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Thought for the Day: What's Wrong With Being Stringent?

I am learning the laws of writing t'filllin.  There are lots and lots (and lots and lots) of details, many of which are biblically mandated requirements.  The most important thing I have learned is that it is essential to buy from a trustworthy and knowledgeable scribe.  I also ran across a cute story about the G'ra (I know the word "cute" doesn't seem to go with "about the G'ra", but you'll see...).  As you know, the boxes contain four parshios from the Torah written on parchment; all four parshios are in one box on the arm and in four separate compartments on the head.  As you may not know, t'fillin must be absolutely square and the boxes must be made from a single piece of leather.  The Mishna Brura and Biur Halacha describes at length the issues and concerns with using glue between the compartments of the head box (to keep it square) and if  glue works to help two smaller pieces of leather be considered one large piece for the sake of t'fillin.  (Yes... that cute story is coming real soon now.)  The author of Sha'arei Rachamim asked R' Chaim Volozhin if it was -- after the fact -- permitted to use glue on the head box/compartments.  R' Chaim answered that, in his opinion, it was not only ok, but actually preferable to use glue....  However, he concluded, that he was once wearing t'fillin constructed that way and his rebbi, the G'ra, asked him why he was wearing his arm t'filllin on his head.

So that's one problem with stringencies.  Sometimes a stringency according to one posek is a leniency according to another.  You must be a bit of an expert before you start piling stringencies upon stringencies, lest you end up creating a situation where you end up taking shortcuts in unexpected areas.

One erev Pesach, at the end of davening, the rav of the shul said he had wanted to make an announcement.  He started with a question: What are the special biblically mandated obligations of the night?  People shouted out, "eating matzah" and "telling the story -- in question and answer format -- to the children."  (One smart aleck said, "bentching"... hey!  I gave him a whole drash about why this bentching was different from all other bentching; he just rolled his eyes and agreed wanly.  Since he is around my kids' age, I just chalk that up to the generation).  The rav then said, "You are all forgetting simchas Yom Tov.  Yes, you have to drink four cups of wine and you have to say the haggadah, and you have to do the four questions in Hebrew, Yiddish, Ladino, and maybe Russian... but all of those are rabbinic or custom.  Simchas Yom Tov is biblically mandated; don't let your stringencies on size of cup, matzah, and maror prevent you from enjoying the holiday!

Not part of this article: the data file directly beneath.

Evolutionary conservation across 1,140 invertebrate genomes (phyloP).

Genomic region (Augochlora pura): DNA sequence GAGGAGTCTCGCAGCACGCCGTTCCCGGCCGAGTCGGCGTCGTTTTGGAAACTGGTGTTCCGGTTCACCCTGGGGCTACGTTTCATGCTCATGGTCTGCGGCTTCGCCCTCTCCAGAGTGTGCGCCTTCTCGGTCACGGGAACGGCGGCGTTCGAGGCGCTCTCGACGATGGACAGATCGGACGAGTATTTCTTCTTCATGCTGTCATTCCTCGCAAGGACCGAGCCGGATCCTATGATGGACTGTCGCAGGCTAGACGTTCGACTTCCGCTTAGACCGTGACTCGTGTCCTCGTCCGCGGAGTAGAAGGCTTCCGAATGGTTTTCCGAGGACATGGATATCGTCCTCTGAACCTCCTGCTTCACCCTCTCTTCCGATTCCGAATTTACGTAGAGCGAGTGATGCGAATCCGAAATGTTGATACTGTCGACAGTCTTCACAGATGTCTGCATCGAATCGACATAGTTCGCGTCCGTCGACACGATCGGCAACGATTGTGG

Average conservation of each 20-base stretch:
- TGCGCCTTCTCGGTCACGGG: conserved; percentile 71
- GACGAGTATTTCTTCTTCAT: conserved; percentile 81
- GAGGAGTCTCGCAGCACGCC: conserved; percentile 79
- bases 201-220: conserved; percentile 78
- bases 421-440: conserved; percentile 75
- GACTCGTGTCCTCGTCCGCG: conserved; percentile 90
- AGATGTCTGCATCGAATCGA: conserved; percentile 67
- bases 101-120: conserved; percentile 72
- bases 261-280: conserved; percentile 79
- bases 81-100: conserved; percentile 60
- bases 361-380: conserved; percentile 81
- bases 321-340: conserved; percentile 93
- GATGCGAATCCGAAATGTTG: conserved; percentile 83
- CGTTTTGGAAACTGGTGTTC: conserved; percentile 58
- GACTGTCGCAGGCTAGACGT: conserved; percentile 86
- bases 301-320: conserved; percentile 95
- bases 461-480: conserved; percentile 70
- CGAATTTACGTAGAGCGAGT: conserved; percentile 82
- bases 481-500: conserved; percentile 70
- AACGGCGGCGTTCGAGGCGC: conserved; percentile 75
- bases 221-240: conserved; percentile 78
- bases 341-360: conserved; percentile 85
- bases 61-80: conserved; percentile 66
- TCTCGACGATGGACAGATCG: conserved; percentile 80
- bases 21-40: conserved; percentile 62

But there's even a deeper issue with stringencies.  I recently heard a shiur from R' Moshe Heinemann entitled, Chumros - Benefits and Consequences.  R' Heinemann started with a Chazal that is often used at the end of a shuir: HaShem so loved the Jewish people that He gave us lots of mitzvos.  Hmm... if He loves us so much, why only 613 mitzvos?  Why not 1,000 or 10,000, or ∞?  R' Heinemann brought from the Chasam Sofer: Because HaShem created us to only be able to fulfill 613 mitzvos.  Therefore, said R' Heinemann, if you add your own mitzvos -- that is, make your own stringencies more important than the actual mitzvah itself -- you are automatically deducting a biblically mandated mitzvah from your Torah observance.  That's bad... real, real bad.  Or, as we said in my youth during the 70s, "That's really heavy, man."

Of course we all want to strive to keep mitzvos better and that includes keeping stringencies in order to be more certain that you are doing the mitzvah of the best possible way.  But stringencies and leniencies -- just like everything else in avodas HaShem -- demands direction from guidance from your rav.


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